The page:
Anne Ooms

Female llama pissing in the wind
Artspace, Sydney

In the era of post-representation and of the end of the subject, the "Naming of Woman" has been, paradoxically, a concern of the Master Thinkers. This should not surprise us, because naming the Other is seen to be able to stave off Death. However, it has proven a problem for the woman's/artist's signature, exposed as it is to attacks of being essentialist and nostalgic for presence or identity in authorship. Instead of falling for this ruse, a number of contemporary women artists are successfully opting for an oblique strategy of what I would term: PUTTING WOMAN UNDER ERASURE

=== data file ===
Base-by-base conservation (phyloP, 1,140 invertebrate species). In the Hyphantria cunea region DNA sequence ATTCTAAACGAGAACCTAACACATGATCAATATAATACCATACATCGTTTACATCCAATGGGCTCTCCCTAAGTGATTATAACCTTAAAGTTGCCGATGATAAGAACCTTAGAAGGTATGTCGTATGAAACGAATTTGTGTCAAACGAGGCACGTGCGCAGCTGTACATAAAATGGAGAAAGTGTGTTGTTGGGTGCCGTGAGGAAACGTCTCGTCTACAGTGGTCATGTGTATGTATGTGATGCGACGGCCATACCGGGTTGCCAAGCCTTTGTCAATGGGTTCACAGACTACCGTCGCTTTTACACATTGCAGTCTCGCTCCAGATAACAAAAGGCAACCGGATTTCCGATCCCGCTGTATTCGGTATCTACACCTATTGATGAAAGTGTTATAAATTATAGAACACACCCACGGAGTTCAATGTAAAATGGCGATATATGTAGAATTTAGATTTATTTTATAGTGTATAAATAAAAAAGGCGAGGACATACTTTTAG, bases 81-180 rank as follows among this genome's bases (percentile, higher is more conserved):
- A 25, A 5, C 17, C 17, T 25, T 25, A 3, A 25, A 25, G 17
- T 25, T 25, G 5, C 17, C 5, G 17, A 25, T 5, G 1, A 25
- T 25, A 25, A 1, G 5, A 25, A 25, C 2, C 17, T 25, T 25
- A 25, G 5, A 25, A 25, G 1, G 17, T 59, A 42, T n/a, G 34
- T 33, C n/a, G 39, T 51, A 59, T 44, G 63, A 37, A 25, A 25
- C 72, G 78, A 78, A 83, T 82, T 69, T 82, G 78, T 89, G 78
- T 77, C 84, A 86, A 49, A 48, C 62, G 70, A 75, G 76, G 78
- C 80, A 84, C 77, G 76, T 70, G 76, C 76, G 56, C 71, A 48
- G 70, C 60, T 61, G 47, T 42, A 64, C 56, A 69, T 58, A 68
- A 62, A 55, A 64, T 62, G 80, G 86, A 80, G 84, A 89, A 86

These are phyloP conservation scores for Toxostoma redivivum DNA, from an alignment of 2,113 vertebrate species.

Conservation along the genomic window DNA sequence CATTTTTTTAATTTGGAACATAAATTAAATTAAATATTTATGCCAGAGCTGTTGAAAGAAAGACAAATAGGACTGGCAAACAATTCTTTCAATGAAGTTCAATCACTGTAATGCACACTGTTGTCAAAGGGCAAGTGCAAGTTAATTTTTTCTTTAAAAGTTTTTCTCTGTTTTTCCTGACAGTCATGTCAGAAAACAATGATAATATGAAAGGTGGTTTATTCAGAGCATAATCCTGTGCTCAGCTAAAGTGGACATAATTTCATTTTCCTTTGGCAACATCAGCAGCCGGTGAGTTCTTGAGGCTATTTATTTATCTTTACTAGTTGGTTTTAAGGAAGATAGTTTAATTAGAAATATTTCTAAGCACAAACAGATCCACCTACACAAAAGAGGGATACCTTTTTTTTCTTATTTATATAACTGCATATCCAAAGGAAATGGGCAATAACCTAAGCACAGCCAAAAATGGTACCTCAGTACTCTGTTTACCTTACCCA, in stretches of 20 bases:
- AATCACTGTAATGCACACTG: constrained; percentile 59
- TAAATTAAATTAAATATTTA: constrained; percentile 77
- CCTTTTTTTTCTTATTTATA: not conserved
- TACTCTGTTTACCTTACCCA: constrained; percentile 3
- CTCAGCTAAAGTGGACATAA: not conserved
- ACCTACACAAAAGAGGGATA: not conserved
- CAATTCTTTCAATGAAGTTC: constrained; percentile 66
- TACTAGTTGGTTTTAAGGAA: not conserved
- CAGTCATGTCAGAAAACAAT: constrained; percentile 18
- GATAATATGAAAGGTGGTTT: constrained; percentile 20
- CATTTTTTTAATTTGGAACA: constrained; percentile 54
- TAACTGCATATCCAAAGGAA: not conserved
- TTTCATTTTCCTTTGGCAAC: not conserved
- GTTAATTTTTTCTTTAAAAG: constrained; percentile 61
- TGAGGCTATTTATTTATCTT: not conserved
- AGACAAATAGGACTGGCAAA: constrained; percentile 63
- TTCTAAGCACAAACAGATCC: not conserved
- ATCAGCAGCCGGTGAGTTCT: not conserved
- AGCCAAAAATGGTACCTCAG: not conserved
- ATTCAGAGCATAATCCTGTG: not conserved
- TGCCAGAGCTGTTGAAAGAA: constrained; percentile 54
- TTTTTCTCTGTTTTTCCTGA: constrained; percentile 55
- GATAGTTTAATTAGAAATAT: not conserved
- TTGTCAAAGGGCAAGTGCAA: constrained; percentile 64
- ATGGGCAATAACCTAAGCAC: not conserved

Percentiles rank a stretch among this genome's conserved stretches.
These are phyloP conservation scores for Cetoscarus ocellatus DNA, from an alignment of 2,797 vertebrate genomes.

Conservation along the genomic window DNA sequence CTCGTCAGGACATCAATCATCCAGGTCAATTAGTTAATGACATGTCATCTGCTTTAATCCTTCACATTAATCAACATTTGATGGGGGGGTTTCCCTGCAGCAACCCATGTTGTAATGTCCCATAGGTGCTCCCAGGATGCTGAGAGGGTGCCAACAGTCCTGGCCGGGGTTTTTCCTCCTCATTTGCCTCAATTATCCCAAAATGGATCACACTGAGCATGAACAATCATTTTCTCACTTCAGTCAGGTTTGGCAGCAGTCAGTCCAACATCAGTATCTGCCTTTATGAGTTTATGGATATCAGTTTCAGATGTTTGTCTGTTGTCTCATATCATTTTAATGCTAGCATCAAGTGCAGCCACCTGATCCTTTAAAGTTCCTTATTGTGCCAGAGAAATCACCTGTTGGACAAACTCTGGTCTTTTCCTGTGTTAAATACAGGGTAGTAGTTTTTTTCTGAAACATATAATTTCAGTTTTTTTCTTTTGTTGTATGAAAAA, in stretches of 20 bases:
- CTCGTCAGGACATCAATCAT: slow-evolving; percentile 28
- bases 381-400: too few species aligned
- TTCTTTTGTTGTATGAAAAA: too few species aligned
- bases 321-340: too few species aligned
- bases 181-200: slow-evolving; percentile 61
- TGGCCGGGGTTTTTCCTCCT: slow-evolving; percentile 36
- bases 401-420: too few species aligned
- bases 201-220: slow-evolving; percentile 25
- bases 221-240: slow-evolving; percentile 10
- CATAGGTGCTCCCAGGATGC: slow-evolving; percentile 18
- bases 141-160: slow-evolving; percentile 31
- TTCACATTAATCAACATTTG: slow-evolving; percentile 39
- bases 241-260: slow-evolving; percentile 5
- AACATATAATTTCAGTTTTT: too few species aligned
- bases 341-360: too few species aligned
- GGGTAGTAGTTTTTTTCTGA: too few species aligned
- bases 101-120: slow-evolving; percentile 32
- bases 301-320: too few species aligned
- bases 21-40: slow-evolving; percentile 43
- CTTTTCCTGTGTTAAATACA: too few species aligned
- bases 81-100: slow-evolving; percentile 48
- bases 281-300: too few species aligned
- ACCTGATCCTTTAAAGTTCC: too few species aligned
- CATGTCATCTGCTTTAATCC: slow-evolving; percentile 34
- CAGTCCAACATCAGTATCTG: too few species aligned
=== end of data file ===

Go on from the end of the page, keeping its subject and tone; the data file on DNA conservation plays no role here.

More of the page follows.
The recent exhibition of four installation works and a catalogue text by Anne Ooms is an excellent example of this strategy, and is highlighted in the exhibition title, Female Llama Pissing in the Wind, which also names (numerically) each of the works, including the text. The essay (printed without title) is meant to function as an artwork in itself, appearing in the list of works as Female Llama V. On a closer reading, this text offers itself up as a Freudian mystic writing pad, bearing the trace of an arche-text, while effectively employing a strategy of ERASURE.